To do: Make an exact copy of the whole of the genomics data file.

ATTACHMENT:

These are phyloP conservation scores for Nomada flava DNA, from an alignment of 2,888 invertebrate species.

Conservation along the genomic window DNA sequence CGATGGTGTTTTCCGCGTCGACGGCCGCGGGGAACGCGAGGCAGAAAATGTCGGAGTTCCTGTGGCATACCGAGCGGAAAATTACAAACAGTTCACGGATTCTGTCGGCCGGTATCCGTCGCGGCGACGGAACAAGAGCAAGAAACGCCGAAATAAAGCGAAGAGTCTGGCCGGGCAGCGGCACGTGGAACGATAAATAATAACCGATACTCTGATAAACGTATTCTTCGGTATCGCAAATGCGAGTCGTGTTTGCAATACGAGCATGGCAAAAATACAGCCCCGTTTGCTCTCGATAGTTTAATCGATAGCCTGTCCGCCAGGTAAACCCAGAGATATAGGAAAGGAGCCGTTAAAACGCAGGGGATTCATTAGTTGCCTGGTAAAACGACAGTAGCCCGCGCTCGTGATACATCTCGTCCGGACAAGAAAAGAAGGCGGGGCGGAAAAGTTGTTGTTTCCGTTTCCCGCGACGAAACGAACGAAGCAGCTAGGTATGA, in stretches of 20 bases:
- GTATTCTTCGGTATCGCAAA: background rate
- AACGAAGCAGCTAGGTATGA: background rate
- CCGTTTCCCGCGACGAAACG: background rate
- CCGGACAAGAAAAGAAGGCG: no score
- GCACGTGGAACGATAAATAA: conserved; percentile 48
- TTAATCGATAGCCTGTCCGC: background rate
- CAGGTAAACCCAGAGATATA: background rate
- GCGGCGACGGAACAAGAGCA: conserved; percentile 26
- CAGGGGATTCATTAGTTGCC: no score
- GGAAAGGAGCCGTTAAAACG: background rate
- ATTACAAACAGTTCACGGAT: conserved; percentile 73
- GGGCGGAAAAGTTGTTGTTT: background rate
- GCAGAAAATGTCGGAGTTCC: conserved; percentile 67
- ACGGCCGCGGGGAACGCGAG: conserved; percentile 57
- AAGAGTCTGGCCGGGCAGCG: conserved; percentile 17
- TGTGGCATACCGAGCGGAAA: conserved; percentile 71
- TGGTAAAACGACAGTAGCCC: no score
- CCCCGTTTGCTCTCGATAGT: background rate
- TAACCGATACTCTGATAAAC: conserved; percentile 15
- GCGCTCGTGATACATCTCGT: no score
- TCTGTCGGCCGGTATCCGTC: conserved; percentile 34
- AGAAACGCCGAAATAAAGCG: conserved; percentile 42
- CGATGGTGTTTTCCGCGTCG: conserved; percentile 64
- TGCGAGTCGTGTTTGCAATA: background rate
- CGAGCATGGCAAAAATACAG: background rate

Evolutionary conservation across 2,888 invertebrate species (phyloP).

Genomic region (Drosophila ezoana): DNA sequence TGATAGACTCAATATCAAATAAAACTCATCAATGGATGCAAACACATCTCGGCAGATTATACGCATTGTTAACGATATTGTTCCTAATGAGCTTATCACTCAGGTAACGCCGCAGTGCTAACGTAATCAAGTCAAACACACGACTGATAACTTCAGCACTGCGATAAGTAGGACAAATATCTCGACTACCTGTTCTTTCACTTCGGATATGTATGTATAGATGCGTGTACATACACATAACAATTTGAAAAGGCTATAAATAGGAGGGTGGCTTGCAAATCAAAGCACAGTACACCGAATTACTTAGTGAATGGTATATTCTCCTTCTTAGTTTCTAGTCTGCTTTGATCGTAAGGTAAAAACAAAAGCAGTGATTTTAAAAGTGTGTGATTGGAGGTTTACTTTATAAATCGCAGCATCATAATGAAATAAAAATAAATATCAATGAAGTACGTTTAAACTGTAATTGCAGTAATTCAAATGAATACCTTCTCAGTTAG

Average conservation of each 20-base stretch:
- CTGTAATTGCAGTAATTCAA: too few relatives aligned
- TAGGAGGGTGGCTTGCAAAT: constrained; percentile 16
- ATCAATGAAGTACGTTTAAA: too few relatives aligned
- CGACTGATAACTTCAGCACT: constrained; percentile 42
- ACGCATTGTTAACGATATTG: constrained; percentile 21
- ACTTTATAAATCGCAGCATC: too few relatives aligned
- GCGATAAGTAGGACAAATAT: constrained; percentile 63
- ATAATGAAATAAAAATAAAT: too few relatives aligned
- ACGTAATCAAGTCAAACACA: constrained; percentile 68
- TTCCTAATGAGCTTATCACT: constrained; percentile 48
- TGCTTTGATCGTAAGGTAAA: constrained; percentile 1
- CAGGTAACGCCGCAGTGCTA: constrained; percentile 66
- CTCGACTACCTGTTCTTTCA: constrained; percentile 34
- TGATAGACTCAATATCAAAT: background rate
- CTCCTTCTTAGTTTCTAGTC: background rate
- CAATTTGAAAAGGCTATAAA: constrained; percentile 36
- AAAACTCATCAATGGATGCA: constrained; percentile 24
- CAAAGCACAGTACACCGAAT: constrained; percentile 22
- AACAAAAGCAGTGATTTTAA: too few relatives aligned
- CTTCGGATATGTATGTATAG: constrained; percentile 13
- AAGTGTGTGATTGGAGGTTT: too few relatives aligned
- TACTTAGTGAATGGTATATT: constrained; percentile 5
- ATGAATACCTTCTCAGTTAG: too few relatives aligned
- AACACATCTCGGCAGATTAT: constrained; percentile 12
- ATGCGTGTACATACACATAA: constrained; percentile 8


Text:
These are phyloP conservation scores for Nomada flava DNA, from an alignment of 2,888 invertebrate species.

Conservation along the genomic window DNA sequence CGATGGTGTTTTCCGCGTCGACGGCCGCGGGGAACGCGAGGCAGAAAATGTCGGAGTTCCTGTGGCATACCGAGCGGAAAATTACAAACAGTTCACGGATTCTGTCGGCCGGTATCCGTCGCGGCGACGGAACAAGAGCAAGAAACGCCGAAATAAAGCGAAGAGTCTGGCCGGGCAGCGGCACGTGGAACGATAAATAATAACCGATACTCTGATAAACGTATTCTTCGGTATCGCAAATGCGAGTCGTGTTTGCAATACGAGCATGGCAAAAATACAGCCCCGTTTGCTCTCGATAGTTTAATCGATAGCCTGTCCGCCAGGTAAACCCAGAGATATAGGAAAGGAGCCGTTAAAACGCAGGGGATTCATTAGTTGCCTGGTAAAACGACAGTAGCCCGCGCTCGTGATACATCTCGTCCGGACAAGAAAAGAAGGCGGGGCGGAAAAGTTGTTGTTTCCGTTTCCCGCGACGAAACGAACGAAGCAGCTAGGTATGA, in stretches of 20 bases:
- GTATTCTTCGGTATCGCAAA: background rate
- AACGAAGCAGCTAGGTATGA: background rate
- CCGTTTCCCGCGACGAAACG: background rate
- CCGGACAAGAAAAGAAGGCG: no score
- GCACGTGGAACGATAAATAA: conserved; percentile 48
- TTAATCGATAGCCTGTCCGC: background rate
- CAGGTAAACCCAGAGATATA: background rate
- GCGGCGACGGAACAAGAGCA: conserved; percentile 26
- CAGGGGATTCATTAGTTGCC: no score
- GGAAAGGAGCCGTTAAAACG: background rate
- ATTACAAACAGTTCACGGAT: conserved; percentile 73
- GGGCGGAAAAGTTGTTGTTT: background rate
- GCAGAAAATGTCGGAGTTCC: conserved; percentile 67
- ACGGCCGCGGGGAACGCGAG: conserved; percentile 57
- AAGAGTCTGGCCGGGCAGCG: conserved; percentile 17
- TGTGGCATACCGAGCGGAAA: conserved; percentile 71
- TGGTAAAACGACAGTAGCCC: no score
- CCCCGTTTGCTCTCGATAGT: background rate
- TAACCGATACTCTGATAAAC: conserved; percentile 15
- GCGCTCGTGATACATCTCGT: no score
- TCTGTCGGCCGGTATCCGTC: conserved; percentile 34
- AGAAACGCCGAAATAAAGCG: conserved; percentile 42
- CGATGGTGTTTTCCGCGTCG: conserved; percentile 64
- TGCGAGTCGTGTTTGCAATA: background rate
- CGAGCATGGCAAAAATACAG: background rate

Evolutionary conservation across 2,888 invertebrate species (phyloP).

Genomic region (Drosophila ezoana): DNA sequence TGATAGACTCAATATCAAATAAAACTCATCAATGGATGCAAACACATCTCGGCAGATTATACGCATTGTTAACGATATTGTTCCTAATGAGCTTATCACTCAGGTAACGCCGCAGTGCTAACGTAATCAAGTCAAACACACGACTGATAACTTCAGCACTGCGATAAGTAGGACAAATATCTCGACTACCTGTTCTTTCACTTCGGATATGTATGTATAGATGCGTGTACATACACATAACAATTTGAAAAGGCTATAAATAGGAGGGTGGCTTGCAAATCAAAGCACAGTACACCGAATTACTTAGTGAATGGTATATTCTCCTTCTTAGTTTCTAGTCTGCTTTGATCGTAAGGTAAAAACAAAAGCAGTGATTTTAAAAGTGTGTGATTGGAGGTTTACTTTATAAATCGCAGCATCATAATGAAATAAAAATAAATATCAATGAAGTACGTTTAAACTGTAATTGCAGTAATTCAAATGAATACCTTCTCAGTTAG

Average conservation of each 20-base stretch:
- CTGTAATTGCAGTAATTCAA: too few relatives aligned
- TAGGAGGGTGGCTTGCAAAT: constrained; percentile 16
- ATCAATGAAGTACGTTTAAA: too few relatives aligned
- CGACTGATAACTTCAGCACT: constrained; percentile 42
- ACGCATTGTTAACGATATTG: constrained; percentile 21
- ACTTTATAAATCGCAGCATC: too few relatives aligned
- GCGATAAGTAGGACAAATAT: constrained; percentile 63
- ATAATGAAATAAAAATAAAT: too few relatives aligned
- ACGTAATCAAGTCAAACACA: constrained; percentile 68
- TTCCTAATGAGCTTATCACT: constrained; percentile 48
- TGCTTTGATCGTAAGGTAAA: constrained; percentile 1
- CAGGTAACGCCGCAGTGCTA: constrained; percentile 66
- CTCGACTACCTGTTCTTTCA: constrained; percentile 34
- TGATAGACTCAATATCAAAT: background rate
- CTCCTTCTTAGTTTCTAGTC: background rate
- CAATTTGAAAAGGCTATAAA: constrained; percentile 36
- AAAACTCATCAATGGATGCA: constrained; percentile 24
- CAAAGCACAGTACACCGAAT: constrained; percentile 22
- AACAAAAGCAGTGATTTTAA: too few relatives aligned
- CTTCGGATATGTATGTATAG: constrained; percentile 13
- AAGTGTGTGATTGGAGGTTT: too few relatives aligned
- TACTTAGTGAATGGTATATT: constrained; percentile 5
- ATGAATACCTTCTCAGTTAG: too few relatives aligned
- AACACATCTCGGCAGATTAT: constrained; percentile 12
- ATGCGTGTACATACACATAA: constrained; percentile 8